First and foremost, Alisa Yao is a problem-solver. She creates out of need. But not excess. Never excess.

When she couldn’t find locally-made eco food wraps, she made her own. When she couldn’t find a suitably sized collar for her newly-adopted rescue dog, she
made her own.


“It’s out of that frustration, when I can’t find what I need, then I go and make something,” she says.


Yao seems happiest when she’s using her hands. But the source of her materials is what makes her a unique creator. As a zero-waste product designer, she rarely, if ever, buys anything new.


She approaches problem-solving – the genesis of great design – from a waste-less
perspective.

Alisa Yao brings a waste-not, want-not perspective to design. photo supplied


It’s a concept that the global fashion industry is slowly starting to adopt.

High cost of haute couture

Designing products that are used for longer, created to be made again and that use safe and recycled or renewed materials and technologies are the fundamentals of a circular economy, according to the Ellen MacArthur Foundation.

The think tank was founded to help accelerate the transition to circular economies across various industries, including fashion.


The shift is necessary for an industry responsible for consuming the second largest amount of water in the world and about 10 percent of global carbon emissions.


If the fashion industry doesn’t change course, the results could be “potentially catastrophic,” according to the Ellen MacArthur Foundation.


As consumers are starting to become aware of the social and environmental impacts thanks to documentary films like The True Cost and River Blue, they’re voting with their wallets and starting to seek out alternatives to mass-produced clothing.

Amid this changing global landscape, a pair of Tri-City designers are shaping their own sustainable visions in fashion and product design.


In the last 20 years, clothing production has approximately doubled. The phenomenon dubbed “fast fashion” is seeing quick style turnarounds, more collections offered every year and the cost of clothing decreasing. It’s the base of business for brands like Forever 21, the now-defunct Le Chateau, even online giant Shein, which Vox recently called “the future of fast fashion.”

Slow and steady


Amy Herndon grew up with many of the brands that popularized fast fashion.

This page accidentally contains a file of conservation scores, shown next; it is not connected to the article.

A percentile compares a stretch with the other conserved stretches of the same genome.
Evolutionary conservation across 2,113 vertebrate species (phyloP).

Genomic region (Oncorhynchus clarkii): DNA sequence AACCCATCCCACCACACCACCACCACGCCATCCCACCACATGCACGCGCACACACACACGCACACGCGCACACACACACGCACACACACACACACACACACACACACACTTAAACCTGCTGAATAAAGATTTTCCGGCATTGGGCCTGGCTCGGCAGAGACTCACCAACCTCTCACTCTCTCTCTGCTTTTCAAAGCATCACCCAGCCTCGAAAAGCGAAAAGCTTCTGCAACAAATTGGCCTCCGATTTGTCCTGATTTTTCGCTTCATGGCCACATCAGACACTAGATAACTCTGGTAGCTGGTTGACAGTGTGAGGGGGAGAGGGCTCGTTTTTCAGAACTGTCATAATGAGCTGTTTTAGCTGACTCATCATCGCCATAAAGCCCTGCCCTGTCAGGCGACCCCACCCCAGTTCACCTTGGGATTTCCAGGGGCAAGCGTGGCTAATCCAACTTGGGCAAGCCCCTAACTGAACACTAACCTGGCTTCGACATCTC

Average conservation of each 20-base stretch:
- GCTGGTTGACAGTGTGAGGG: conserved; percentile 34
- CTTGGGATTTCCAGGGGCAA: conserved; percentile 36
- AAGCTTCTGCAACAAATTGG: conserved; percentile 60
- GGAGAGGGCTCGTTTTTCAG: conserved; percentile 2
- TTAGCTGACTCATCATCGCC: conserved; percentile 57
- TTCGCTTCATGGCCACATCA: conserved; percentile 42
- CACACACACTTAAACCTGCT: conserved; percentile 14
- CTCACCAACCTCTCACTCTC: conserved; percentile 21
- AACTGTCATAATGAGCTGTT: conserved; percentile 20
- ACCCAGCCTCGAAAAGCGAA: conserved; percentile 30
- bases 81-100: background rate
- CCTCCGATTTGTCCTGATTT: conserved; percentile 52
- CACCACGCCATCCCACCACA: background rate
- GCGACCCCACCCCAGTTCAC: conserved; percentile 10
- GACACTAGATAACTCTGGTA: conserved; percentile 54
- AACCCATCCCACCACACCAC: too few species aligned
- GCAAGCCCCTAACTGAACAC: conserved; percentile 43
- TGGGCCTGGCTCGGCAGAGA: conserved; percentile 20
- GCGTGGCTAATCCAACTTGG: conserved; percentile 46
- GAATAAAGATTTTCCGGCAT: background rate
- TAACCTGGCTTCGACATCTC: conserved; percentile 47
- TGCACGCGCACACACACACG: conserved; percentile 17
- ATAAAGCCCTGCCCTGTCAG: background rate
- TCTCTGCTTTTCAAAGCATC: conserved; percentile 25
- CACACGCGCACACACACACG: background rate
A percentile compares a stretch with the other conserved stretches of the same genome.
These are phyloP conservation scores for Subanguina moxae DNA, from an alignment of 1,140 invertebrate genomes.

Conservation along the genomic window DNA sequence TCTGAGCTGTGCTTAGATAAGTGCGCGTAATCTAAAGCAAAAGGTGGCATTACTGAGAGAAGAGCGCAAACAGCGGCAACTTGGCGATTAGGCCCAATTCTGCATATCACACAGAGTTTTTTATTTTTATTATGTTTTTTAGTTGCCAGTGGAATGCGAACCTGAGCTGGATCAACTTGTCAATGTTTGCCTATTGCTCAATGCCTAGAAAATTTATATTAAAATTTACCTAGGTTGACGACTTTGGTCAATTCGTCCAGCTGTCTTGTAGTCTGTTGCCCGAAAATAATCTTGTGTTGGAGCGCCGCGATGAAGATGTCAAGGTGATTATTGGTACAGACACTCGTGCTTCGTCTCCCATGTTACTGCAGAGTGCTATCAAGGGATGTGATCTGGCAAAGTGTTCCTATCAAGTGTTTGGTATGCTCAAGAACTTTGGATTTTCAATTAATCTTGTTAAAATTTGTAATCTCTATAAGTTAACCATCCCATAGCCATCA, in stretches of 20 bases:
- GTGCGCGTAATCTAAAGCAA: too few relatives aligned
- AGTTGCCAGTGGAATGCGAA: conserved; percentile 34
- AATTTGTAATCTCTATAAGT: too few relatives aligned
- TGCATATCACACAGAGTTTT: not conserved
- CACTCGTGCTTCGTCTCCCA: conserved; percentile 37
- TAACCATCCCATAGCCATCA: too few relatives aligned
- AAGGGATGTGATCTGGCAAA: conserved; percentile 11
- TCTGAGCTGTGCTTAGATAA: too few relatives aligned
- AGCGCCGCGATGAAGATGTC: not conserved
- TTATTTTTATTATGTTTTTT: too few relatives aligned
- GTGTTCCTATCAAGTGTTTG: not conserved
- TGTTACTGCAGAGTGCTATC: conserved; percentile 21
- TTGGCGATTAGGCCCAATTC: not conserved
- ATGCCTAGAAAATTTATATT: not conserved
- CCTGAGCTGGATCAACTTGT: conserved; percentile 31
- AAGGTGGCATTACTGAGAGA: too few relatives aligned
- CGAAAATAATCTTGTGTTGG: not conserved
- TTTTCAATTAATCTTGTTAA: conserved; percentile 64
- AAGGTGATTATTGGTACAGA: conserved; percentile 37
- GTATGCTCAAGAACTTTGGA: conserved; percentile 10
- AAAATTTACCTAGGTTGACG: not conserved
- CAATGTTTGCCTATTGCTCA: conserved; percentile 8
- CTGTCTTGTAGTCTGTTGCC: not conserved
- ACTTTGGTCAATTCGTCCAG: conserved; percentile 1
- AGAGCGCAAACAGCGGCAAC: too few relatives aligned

Even as a teenager, she was unimpressed with the quality.


“Things would fall apart after like two washes,” she says.


She taught herself how to sew, making her own clothes and honing her skills in theatre production before applying for college.


These days, she designs and creates for her brand, Ization Studio out of her home in Coquitlam. Herndon was inspired to create a collection of basic pieces that would be versatile and not wed to any one season.

She mostly sells direct to consumers on her website. It’s part of her way of operating a sustainable fashion business. She only creates what people order.


“You don’t have to do a lot to be sustainable,” she says, explaining it’s not all
organic fabrics and recycled goods.


Growing up in Alberta, she was never exposed to an alternative way of running a fashion label. But upon moving to Vancouver for fashion school, she saw how many slow fashion and sustainable brands were based on the West Coast.


“That kind of opened my eyes to all the options and how many brands are here that are really doing a good job at keeping it small and local and just sustainable practices in terms of production, not over-producing [but] just making sure that the quality is really there so that you can have things for a lifetime.”


The pandemic has changed our shopping habits. Herndon has noticed more people are interested in shopping locally and finding sustainably-made products.

Since the start of 2020, there’s been nearly a 30 percent increase in online searches for sustainability-related keywords.


Creation station


Yao has made shower caps out of discarded Gore-Tex rain jackets; masks out of bed sheets and clothes.

She receives the majority of her materials as donations or from thrifting and has developed a name for herself in the community as an expert-level eco product designer.